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Plumes, or plate tectonic processes?

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A mantle plume under Iceland is taken for granted as the cause of the volcanism there. But Gill Foulger argues that the evidence does not stand up. Abstract

Hotspots – large volcanic provinces – such as Iceland, Hawaii and Yellowstone, are almost universally assumed to come from plumes of hot mantle rising from deep within the Earth. At Iceland, perhaps the best-studied hotspot on Earth, this hypothesis is inconsistent with many first-order observations, such as the lack of high temperatures, a volcanic track or a seismic anomaly in the lower mantle. The great melt production there is explained better by enhanced fertility in the mantle where the mid-Atlantic spreading ridge crosses the Caledonian suture zone. The thick crust built by the excessive melt production encourages complex, unstable, leaky microplate tectonics, which provides positive feedback by enhancing volcanism further. Such a model explains Iceland as a natural consequence of relatively shallow processes related to plate tectonics, and accounts for all the first- and second-order geophysical, geological and geochemical observations at Iceland without special pleading or invoking coincidences.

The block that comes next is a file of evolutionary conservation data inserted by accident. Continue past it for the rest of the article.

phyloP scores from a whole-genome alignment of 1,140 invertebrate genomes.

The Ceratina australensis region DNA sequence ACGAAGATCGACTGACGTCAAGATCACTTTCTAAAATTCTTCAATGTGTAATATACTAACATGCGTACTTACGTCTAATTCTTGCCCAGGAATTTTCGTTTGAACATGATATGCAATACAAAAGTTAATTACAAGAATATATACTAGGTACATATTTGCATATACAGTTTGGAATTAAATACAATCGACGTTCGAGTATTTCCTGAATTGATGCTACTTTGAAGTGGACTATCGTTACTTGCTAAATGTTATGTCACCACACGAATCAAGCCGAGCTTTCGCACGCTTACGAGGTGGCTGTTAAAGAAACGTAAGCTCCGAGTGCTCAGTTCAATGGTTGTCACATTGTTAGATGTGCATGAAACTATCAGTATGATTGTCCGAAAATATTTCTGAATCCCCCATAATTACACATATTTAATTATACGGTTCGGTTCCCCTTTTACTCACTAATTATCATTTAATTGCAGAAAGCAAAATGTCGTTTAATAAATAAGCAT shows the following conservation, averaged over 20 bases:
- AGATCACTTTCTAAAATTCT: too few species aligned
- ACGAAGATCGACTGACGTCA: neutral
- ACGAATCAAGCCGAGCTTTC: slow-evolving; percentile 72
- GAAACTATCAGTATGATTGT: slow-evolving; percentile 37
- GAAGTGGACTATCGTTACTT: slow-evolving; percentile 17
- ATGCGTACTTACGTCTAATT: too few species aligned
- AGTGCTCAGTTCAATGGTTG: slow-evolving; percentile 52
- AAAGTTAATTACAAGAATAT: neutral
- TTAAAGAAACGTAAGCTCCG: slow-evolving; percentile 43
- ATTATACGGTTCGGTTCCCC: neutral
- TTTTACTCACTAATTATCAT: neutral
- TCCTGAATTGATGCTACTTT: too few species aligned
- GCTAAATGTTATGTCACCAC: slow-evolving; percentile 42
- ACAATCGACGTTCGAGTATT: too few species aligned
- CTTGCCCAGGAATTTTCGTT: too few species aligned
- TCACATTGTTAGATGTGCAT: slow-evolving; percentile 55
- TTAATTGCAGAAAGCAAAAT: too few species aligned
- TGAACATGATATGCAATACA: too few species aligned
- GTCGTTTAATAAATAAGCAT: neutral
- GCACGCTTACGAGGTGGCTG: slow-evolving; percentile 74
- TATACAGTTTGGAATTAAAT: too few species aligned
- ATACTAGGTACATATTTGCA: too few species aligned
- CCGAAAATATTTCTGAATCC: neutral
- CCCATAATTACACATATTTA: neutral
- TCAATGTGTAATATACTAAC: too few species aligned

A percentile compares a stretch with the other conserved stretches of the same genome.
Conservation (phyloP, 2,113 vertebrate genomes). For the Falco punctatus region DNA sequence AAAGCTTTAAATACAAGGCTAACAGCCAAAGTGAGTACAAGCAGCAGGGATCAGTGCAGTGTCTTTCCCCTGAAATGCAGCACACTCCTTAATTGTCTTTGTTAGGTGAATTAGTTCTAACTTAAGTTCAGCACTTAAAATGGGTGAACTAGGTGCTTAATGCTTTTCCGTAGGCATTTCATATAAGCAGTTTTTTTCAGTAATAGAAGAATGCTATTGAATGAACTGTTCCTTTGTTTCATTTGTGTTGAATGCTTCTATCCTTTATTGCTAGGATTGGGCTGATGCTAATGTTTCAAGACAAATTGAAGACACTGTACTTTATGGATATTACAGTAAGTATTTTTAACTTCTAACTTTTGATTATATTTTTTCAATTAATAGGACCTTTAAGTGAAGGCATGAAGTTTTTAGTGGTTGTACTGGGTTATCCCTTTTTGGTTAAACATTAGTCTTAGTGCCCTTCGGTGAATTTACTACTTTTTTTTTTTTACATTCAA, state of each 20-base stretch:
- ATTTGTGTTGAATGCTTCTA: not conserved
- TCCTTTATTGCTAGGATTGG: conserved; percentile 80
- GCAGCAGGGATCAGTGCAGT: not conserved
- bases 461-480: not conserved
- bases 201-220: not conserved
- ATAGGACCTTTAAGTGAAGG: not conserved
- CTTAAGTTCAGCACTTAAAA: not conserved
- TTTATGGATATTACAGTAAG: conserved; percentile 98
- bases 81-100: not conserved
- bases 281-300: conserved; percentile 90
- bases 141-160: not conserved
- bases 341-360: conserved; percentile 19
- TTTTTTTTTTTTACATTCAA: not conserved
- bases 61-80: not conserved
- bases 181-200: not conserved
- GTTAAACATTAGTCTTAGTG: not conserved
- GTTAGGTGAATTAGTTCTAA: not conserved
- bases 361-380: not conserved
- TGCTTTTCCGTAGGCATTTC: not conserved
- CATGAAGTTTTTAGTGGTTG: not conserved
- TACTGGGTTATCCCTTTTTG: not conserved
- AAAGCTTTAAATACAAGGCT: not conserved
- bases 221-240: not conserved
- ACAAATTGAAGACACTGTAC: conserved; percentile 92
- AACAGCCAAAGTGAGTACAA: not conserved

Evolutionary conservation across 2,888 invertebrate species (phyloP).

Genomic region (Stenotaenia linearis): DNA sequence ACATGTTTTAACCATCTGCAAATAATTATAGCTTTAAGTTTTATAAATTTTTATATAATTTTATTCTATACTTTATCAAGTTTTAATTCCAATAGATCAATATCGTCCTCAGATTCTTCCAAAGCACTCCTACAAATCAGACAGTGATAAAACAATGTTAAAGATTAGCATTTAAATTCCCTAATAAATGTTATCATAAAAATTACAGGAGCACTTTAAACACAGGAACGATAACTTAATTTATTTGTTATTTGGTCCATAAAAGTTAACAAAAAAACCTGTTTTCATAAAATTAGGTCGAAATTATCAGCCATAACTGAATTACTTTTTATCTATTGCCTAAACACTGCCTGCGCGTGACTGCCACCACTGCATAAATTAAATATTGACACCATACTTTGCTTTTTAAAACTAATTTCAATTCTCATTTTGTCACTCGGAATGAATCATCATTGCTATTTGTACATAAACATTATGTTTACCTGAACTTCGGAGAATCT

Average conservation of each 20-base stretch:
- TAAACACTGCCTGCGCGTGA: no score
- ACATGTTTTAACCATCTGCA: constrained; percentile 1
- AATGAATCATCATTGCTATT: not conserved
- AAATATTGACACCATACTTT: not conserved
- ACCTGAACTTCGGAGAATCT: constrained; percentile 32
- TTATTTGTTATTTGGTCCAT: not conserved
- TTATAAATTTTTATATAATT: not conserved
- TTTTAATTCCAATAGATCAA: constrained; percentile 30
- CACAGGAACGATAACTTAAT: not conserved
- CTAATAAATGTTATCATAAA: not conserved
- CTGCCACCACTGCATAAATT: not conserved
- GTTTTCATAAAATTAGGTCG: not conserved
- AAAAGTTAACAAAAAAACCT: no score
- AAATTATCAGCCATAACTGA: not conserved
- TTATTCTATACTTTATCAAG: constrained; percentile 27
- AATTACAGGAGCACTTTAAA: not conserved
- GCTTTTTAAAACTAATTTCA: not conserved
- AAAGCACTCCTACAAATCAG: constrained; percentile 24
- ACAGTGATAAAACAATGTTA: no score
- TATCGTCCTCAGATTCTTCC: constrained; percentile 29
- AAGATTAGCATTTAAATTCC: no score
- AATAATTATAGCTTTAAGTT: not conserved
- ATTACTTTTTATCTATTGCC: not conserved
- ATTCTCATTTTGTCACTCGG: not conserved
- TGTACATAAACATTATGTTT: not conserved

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Document Type: Research Article

Publication date: 2002-12-01

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